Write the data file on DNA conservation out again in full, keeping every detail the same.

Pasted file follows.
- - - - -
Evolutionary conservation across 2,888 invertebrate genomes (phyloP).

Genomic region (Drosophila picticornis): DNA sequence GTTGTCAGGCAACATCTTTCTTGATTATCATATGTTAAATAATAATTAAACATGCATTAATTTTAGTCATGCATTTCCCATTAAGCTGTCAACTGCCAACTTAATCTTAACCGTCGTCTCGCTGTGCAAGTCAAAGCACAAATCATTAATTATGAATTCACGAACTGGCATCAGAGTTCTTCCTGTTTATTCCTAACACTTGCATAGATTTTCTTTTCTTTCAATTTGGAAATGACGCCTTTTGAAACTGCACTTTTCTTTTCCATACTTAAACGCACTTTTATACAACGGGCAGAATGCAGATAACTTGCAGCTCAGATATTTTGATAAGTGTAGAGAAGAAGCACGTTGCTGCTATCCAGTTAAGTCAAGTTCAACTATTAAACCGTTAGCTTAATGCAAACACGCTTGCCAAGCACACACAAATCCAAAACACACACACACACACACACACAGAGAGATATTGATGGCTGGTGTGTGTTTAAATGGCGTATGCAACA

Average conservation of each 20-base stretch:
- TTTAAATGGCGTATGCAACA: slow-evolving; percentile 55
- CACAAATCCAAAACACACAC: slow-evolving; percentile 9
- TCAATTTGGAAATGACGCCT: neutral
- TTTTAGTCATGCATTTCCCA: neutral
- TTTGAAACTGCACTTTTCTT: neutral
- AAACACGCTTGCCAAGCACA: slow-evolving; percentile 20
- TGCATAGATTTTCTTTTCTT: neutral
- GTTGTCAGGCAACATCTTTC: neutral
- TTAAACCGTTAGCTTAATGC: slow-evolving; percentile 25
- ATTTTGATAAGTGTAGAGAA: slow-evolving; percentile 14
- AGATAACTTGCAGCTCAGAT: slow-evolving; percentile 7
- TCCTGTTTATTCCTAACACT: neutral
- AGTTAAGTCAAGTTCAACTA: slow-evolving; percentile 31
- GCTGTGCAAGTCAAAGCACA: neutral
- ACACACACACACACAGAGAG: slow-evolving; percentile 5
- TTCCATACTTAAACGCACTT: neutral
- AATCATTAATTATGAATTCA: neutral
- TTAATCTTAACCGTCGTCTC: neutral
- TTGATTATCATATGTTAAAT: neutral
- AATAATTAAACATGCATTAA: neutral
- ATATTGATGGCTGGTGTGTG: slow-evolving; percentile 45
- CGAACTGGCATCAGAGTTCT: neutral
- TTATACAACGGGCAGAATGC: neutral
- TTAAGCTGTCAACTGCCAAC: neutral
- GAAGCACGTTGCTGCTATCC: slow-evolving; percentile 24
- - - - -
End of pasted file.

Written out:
Evolutionary conservation across 2,888 invertebrate genomes (phyloP).

Genomic region (Drosophila picticornis): DNA sequence GTTGTCAGGCAACATCTTTCTTGATTATCATATGTTAAATAATAATTAAACATGCATTAATTTTAGTCATGCATTTCCCATTAAGCTGTCAACTGCCAACTTAATCTTAACCGTCGTCTCGCTGTGCAAGTCAAAGCACAAATCATTAATTATGAATTCACGAACTGGCATCAGAGTTCTTCCTGTTTATTCCTAACACTTGCATAGATTTTCTTTTCTTTCAATTTGGAAATGACGCCTTTTGAAACTGCACTTTTCTTTTCCATACTTAAACGCACTTTTATACAACGGGCAGAATGCAGATAACTTGCAGCTCAGATATTTTGATAAGTGTAGAGAAGAAGCACGTTGCTGCTATCCAGTTAAGTCAAGTTCAACTATTAAACCGTTAGCTTAATGCAAACACGCTTGCCAAGCACACACAAATCCAAAACACACACACACACACACACACAGAGAGATATTGATGGCTGGTGTGTGTTTAAATGGCGTATGCAACA

Average conservation of each 20-base stretch:
- TTTAAATGGCGTATGCAACA: slow-evolving; percentile 55
- CACAAATCCAAAACACACAC: slow-evolving; percentile 9
- TCAATTTGGAAATGACGCCT: neutral
- TTTTAGTCATGCATTTCCCA: neutral
- TTTGAAACTGCACTTTTCTT: neutral
- AAACACGCTTGCCAAGCACA: slow-evolving; percentile 20
- TGCATAGATTTTCTTTTCTT: neutral
- GTTGTCAGGCAACATCTTTC: neutral
- TTAAACCGTTAGCTTAATGC: slow-evolving; percentile 25
- ATTTTGATAAGTGTAGAGAA: slow-evolving; percentile 14
- AGATAACTTGCAGCTCAGAT: slow-evolving; percentile 7
- TCCTGTTTATTCCTAACACT: neutral
- AGTTAAGTCAAGTTCAACTA: slow-evolving; percentile 31
- GCTGTGCAAGTCAAAGCACA: neutral
- ACACACACACACACAGAGAG: slow-evolving; percentile 5
- TTCCATACTTAAACGCACTT: neutral
- AATCATTAATTATGAATTCA: neutral
- TTAATCTTAACCGTCGTCTC: neutral
- TTGATTATCATATGTTAAAT: neutral
- AATAATTAAACATGCATTAA: neutral
- ATATTGATGGCTGGTGTGTG: slow-evolving; percentile 45
- CGAACTGGCATCAGAGTTCT: neutral
- TTATACAACGGGCAGAATGC: neutral
- TTAAGCTGTCAACTGCCAAC: neutral
- GAAGCACGTTGCTGCTATCC: slow-evolving; percentile 24